Coal production from the Barapukuria mine in Dinajpur may be obstructed due to a delayed shifting to the new phase caused by labour unrest.
The country's first coal power plant, located near the mine, also may be forced shut again, after 2018, because of the coal shortage as the stock has started depleting.
If that happens, the northern region of the country may face a massive power supply disruption after August, sources at the power division told The Business Standard.
Currently, the yard has 1.50 lakh tonnes of coal in stock, which may not be enough to meet fuel needs after 27 days if the plants run in full capacity.
Barapukuria Coal Mining Company Limited (BCMCL), a subsidiary of the state-owned oil company Petrobangla, has been extracting coal from the mine phase by phase since 2005.
Production from the last phase ran out last May when the country was under a long holiday to curb the Covid-19 outbreak countrywide.
Generally, preparing a new phase takes two to three months. However, this time it may take some more time to start production from the new phase because the mine developer, China National Machinery Import and Export Corporation (CMC), has placed some conditions regarding local labour.
Before the outbreak of the pandemic and the declaration of general holidays in the country, around 1,147 workers used to work in the mine under two sub-contractors. They used to get Tk18,000-22,000 on a scale of Tk9,000.
However, the CMC now offers work contracts to half the workers and a reduced payment of monthly Tk7,000 for April and May to each of them.
Besides, the Chinese mine developer also says it will not pay daily wages to workers who contracted the virus while on duty, except for Tk120 for daily food.
In protest, the workers under both the sub-contractors have been abstaining from work.
They have said that the wages offered are not the main issue in their protest but that the CMC will have to employ all the workers.
Jahidul Islam Ratan, president of the BCMCL Labour League, said, "We came out together [from the mine] when the government enforced general holidays in late March. Now, we cannot join work by leaving a part of workers jobless."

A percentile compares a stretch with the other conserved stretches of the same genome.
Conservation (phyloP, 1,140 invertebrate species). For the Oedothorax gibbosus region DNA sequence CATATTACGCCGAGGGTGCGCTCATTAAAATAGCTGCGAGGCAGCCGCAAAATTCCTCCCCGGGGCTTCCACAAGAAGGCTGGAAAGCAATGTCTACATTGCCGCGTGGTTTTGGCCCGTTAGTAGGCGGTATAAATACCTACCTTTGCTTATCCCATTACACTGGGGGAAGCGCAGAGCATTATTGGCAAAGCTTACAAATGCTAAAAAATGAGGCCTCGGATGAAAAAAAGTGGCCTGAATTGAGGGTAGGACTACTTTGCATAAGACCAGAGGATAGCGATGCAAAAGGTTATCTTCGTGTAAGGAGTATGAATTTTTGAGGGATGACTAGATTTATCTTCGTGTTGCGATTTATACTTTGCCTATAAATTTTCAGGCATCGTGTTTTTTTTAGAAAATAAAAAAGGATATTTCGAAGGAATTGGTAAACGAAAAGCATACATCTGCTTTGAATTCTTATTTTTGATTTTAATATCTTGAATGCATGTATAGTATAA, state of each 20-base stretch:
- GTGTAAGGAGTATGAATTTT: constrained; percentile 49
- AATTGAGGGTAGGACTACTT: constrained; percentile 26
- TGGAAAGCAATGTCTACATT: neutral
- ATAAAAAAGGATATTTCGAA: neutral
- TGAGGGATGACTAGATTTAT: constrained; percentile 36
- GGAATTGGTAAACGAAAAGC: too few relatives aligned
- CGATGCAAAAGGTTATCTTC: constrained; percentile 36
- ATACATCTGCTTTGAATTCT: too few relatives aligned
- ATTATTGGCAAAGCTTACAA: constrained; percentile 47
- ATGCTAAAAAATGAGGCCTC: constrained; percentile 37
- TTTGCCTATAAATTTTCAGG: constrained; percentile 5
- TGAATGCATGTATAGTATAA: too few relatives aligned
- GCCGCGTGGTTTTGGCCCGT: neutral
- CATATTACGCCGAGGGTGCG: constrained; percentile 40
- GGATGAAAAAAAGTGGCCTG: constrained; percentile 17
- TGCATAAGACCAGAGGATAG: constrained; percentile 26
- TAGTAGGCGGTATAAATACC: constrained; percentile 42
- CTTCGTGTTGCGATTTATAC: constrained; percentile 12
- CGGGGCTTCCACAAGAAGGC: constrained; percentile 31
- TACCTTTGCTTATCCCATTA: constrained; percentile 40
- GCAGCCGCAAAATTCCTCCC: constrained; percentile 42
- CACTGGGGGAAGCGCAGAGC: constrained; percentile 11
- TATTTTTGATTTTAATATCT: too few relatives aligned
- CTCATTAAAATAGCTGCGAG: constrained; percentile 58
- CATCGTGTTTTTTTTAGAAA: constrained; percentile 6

He also said the workers had not been paid at all by the Chinese developer after the general holidays were enforced.
However, the BCMCL authorities hope that a solution will be reached on the issue soon and that the workers will return to work.
Engr Md Kamruzzaman Khan, managing director of BCMCL, said a crisis has erupted as some units of the mine remain non-functional owing to the Covid-19 pandemic.
"Due to the [poor] economic situation and health issues, all workers cannot be deployed at this time. However, we are trying to make both parties realise the circumstances so that the mine development work starts soon."
Coal power plant susceptible to forced shutdown
BCMCL's coal is the sole energy of the Barapukuria Thermal Power Plant, the country's first coal power plant, in generating electricity.
The three units of the plant have a combined capacity to generate 525 megawatts (MW) of electricity by burning minimum 5,500 tonnes of coal a day.
However, two of the units remain idle due to the shortage of coal.
On July 1, the third unit of the plant, which has a 275MW capacity, was in operation and generating only 150MW, according to a daily production report of the Bangladesh Power Development Board.
The plant may have to be shut down if BCMCL fails to supply fuel before August ends.
SM Wazed Ali, chief engineer at the Barapukuria coal power plant, said the authorities will not be able to keep the plant operative after August if new coal is not supplied by the mining company.
"We have already acquainted the power division with the issue," said he.
On the other hand, BCMCL hopes production from the new phase will start in the first week of September.
Earlier, Barapukuria Coal-fired Thermal Power Plant was shut down on July 22, 2018 when 1.43 lakh tonnes of coal disappeared from the yard.